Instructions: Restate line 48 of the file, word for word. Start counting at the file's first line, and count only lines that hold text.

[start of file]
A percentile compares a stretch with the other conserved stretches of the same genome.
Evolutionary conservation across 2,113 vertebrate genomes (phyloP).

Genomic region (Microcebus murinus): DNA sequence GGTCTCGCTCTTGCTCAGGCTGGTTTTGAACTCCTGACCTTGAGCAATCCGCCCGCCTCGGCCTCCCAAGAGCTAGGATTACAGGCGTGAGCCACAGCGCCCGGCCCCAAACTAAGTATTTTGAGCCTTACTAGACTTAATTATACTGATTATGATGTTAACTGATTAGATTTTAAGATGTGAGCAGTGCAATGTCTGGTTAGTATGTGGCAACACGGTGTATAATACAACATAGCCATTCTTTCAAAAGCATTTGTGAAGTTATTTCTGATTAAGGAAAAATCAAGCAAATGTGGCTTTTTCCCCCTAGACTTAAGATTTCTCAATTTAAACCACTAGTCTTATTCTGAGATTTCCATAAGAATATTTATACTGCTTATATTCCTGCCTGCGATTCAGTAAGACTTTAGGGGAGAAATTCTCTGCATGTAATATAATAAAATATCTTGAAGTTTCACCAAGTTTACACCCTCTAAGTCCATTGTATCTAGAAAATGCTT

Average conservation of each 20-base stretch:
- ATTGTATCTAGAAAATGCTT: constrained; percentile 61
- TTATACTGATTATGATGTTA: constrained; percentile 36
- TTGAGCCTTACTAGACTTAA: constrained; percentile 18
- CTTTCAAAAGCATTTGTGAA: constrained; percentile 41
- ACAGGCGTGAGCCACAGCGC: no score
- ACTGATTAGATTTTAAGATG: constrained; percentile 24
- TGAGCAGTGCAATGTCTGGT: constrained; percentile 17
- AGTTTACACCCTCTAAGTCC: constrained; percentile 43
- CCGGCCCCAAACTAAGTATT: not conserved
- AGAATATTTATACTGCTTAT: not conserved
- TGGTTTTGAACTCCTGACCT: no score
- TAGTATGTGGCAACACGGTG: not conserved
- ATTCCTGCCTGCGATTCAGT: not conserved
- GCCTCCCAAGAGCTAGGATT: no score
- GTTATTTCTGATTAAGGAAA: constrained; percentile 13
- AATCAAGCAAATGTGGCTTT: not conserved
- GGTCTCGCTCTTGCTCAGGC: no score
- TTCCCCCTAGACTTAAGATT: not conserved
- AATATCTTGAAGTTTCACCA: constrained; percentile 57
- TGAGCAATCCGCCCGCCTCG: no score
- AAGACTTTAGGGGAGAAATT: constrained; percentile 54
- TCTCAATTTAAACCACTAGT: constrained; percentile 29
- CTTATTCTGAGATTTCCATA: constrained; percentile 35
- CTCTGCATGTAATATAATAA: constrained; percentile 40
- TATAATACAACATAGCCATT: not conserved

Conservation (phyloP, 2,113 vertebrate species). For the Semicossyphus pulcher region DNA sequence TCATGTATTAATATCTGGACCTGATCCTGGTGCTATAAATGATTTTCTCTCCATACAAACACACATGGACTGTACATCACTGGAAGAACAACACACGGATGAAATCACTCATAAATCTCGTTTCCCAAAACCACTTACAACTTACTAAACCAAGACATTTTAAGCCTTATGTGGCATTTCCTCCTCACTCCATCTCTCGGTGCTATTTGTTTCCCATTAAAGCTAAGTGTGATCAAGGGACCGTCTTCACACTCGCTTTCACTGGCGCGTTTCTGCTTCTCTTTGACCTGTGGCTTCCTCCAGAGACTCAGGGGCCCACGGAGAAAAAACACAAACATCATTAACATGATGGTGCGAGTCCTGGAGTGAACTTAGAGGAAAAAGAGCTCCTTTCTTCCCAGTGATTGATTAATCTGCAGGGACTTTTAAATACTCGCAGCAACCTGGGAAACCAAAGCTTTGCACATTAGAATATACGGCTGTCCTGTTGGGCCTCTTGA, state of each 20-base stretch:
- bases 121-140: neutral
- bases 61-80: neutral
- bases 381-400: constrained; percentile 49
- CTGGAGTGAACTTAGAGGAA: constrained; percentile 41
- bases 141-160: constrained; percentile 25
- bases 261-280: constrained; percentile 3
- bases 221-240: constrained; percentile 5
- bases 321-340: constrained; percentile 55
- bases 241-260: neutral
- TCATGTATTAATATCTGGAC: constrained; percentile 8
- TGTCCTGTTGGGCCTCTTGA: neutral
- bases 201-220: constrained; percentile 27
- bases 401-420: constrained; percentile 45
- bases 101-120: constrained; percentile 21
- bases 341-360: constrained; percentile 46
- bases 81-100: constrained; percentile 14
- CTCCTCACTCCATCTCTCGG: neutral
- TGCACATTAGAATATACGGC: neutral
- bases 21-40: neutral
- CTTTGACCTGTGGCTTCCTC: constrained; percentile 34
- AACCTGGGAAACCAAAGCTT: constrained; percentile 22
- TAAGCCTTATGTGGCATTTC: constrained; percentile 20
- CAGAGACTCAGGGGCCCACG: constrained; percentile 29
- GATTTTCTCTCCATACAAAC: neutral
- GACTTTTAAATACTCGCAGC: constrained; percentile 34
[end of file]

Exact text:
- TGCACATTAGAATATACGGC: neutral